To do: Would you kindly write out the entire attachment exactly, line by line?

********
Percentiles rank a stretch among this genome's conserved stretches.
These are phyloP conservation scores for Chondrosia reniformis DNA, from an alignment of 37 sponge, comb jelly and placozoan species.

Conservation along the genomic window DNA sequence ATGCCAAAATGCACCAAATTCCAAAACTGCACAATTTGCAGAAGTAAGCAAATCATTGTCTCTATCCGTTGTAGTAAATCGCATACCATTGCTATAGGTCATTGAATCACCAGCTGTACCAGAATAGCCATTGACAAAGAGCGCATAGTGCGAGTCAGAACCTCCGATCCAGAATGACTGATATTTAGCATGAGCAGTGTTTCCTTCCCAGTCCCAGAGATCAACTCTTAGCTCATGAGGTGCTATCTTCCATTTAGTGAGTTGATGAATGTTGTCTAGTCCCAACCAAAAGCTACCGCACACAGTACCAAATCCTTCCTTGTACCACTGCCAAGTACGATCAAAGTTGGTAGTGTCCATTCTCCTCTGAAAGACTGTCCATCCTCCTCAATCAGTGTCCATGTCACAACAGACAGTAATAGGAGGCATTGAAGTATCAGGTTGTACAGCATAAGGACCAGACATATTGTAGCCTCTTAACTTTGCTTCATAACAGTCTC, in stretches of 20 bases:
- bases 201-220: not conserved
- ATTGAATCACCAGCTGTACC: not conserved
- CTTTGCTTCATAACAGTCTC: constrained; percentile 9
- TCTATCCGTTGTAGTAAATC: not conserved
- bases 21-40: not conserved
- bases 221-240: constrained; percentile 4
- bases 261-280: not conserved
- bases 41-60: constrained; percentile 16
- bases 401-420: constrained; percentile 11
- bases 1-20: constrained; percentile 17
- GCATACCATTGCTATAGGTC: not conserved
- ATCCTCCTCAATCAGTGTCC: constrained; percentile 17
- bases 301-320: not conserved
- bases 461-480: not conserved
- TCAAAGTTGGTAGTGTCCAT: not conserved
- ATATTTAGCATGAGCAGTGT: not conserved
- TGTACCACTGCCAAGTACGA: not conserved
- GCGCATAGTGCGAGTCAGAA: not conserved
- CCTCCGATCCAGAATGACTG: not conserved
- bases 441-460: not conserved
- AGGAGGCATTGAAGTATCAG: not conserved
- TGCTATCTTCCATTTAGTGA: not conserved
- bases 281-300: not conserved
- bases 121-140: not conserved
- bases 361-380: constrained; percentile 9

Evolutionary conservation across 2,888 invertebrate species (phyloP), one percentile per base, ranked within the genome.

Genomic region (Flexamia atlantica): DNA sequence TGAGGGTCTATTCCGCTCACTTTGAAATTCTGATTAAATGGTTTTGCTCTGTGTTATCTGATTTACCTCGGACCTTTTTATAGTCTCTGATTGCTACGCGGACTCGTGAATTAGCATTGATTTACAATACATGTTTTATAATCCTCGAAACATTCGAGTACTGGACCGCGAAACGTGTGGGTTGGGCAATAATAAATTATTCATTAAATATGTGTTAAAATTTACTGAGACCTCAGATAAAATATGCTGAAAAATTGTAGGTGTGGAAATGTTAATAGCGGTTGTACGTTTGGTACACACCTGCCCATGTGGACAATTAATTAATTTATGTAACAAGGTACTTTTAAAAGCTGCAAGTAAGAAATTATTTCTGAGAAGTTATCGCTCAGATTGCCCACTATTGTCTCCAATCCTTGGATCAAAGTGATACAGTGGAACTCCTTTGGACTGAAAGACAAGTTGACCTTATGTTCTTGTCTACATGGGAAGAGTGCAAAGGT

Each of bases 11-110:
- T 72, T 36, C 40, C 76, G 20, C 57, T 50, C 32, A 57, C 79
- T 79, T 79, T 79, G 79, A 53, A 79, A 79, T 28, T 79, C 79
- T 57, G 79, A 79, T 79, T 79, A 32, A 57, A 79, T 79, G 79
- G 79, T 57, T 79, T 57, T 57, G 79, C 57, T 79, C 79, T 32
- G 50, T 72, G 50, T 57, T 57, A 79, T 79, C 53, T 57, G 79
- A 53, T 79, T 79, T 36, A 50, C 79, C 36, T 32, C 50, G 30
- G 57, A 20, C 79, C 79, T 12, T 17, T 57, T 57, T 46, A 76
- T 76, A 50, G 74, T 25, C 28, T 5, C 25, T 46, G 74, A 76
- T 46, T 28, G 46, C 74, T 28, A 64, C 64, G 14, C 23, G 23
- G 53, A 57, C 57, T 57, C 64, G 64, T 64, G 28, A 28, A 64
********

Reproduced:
Percentiles rank a stretch among this genome's conserved stretches.
These are phyloP conservation scores for Chondrosia reniformis DNA, from an alignment of 37 sponge, comb jelly and placozoan species.

Conservation along the genomic window DNA sequence ATGCCAAAATGCACCAAATTCCAAAACTGCACAATTTGCAGAAGTAAGCAAATCATTGTCTCTATCCGTTGTAGTAAATCGCATACCATTGCTATAGGTCATTGAATCACCAGCTGTACCAGAATAGCCATTGACAAAGAGCGCATAGTGCGAGTCAGAACCTCCGATCCAGAATGACTGATATTTAGCATGAGCAGTGTTTCCTTCCCAGTCCCAGAGATCAACTCTTAGCTCATGAGGTGCTATCTTCCATTTAGTGAGTTGATGAATGTTGTCTAGTCCCAACCAAAAGCTACCGCACACAGTACCAAATCCTTCCTTGTACCACTGCCAAGTACGATCAAAGTTGGTAGTGTCCATTCTCCTCTGAAAGACTGTCCATCCTCCTCAATCAGTGTCCATGTCACAACAGACAGTAATAGGAGGCATTGAAGTATCAGGTTGTACAGCATAAGGACCAGACATATTGTAGCCTCTTAACTTTGCTTCATAACAGTCTC, in stretches of 20 bases:
- bases 201-220: not conserved
- ATTGAATCACCAGCTGTACC: not conserved
- CTTTGCTTCATAACAGTCTC: constrained; percentile 9
- TCTATCCGTTGTAGTAAATC: not conserved
- bases 21-40: not conserved
- bases 221-240: constrained; percentile 4
- bases 261-280: not conserved
- bases 41-60: constrained; percentile 16
- bases 401-420: constrained; percentile 11
- bases 1-20: constrained; percentile 17
- GCATACCATTGCTATAGGTC: not conserved
- ATCCTCCTCAATCAGTGTCC: constrained; percentile 17
- bases 301-320: not conserved
- bases 461-480: not conserved
- TCAAAGTTGGTAGTGTCCAT: not conserved
- ATATTTAGCATGAGCAGTGT: not conserved
- TGTACCACTGCCAAGTACGA: not conserved
- GCGCATAGTGCGAGTCAGAA: not conserved
- CCTCCGATCCAGAATGACTG: not conserved
- bases 441-460: not conserved
- AGGAGGCATTGAAGTATCAG: not conserved
- TGCTATCTTCCATTTAGTGA: not conserved
- bases 281-300: not conserved
- bases 121-140: not conserved
- bases 361-380: constrained; percentile 9

Evolutionary conservation across 2,888 invertebrate species (phyloP), one percentile per base, ranked within the genome.

Genomic region (Flexamia atlantica): DNA sequence TGAGGGTCTATTCCGCTCACTTTGAAATTCTGATTAAATGGTTTTGCTCTGTGTTATCTGATTTACCTCGGACCTTTTTATAGTCTCTGATTGCTACGCGGACTCGTGAATTAGCATTGATTTACAATACATGTTTTATAATCCTCGAAACATTCGAGTACTGGACCGCGAAACGTGTGGGTTGGGCAATAATAAATTATTCATTAAATATGTGTTAAAATTTACTGAGACCTCAGATAAAATATGCTGAAAAATTGTAGGTGTGGAAATGTTAATAGCGGTTGTACGTTTGGTACACACCTGCCCATGTGGACAATTAATTAATTTATGTAACAAGGTACTTTTAAAAGCTGCAAGTAAGAAATTATTTCTGAGAAGTTATCGCTCAGATTGCCCACTATTGTCTCCAATCCTTGGATCAAAGTGATACAGTGGAACTCCTTTGGACTGAAAGACAAGTTGACCTTATGTTCTTGTCTACATGGGAAGAGTGCAAAGGT

Each of bases 11-110:
- T 72, T 36, C 40, C 76, G 20, C 57, T 50, C 32, A 57, C 79
- T 79, T 79, T 79, G 79, A 53, A 79, A 79, T 28, T 79, C 79
- T 57, G 79, A 79, T 79, T 79, A 32, A 57, A 79, T 79, G 79
- G 79, T 57, T 79, T 57, T 57, G 79, C 57, T 79, C 79, T 32
- G 50, T 72, G 50, T 57, T 57, A 79, T 79, C 53, T 57, G 79
- A 53, T 79, T 79, T 36, A 50, C 79, C 36, T 32, C 50, G 30
- G 57, A 20, C 79, C 79, T 12, T 17, T 57, T 57, T 46, A 76
- T 76, A 50, G 74, T 25, C 28, T 5, C 25, T 46, G 74, A 76
- T 46, T 28, G 46, C 74, T 28, A 64, C 64, G 14, C 23, G 23
- G 53, A 57, C 57, T 57, C 64, G 64, T 64, G 28, A 28, A 64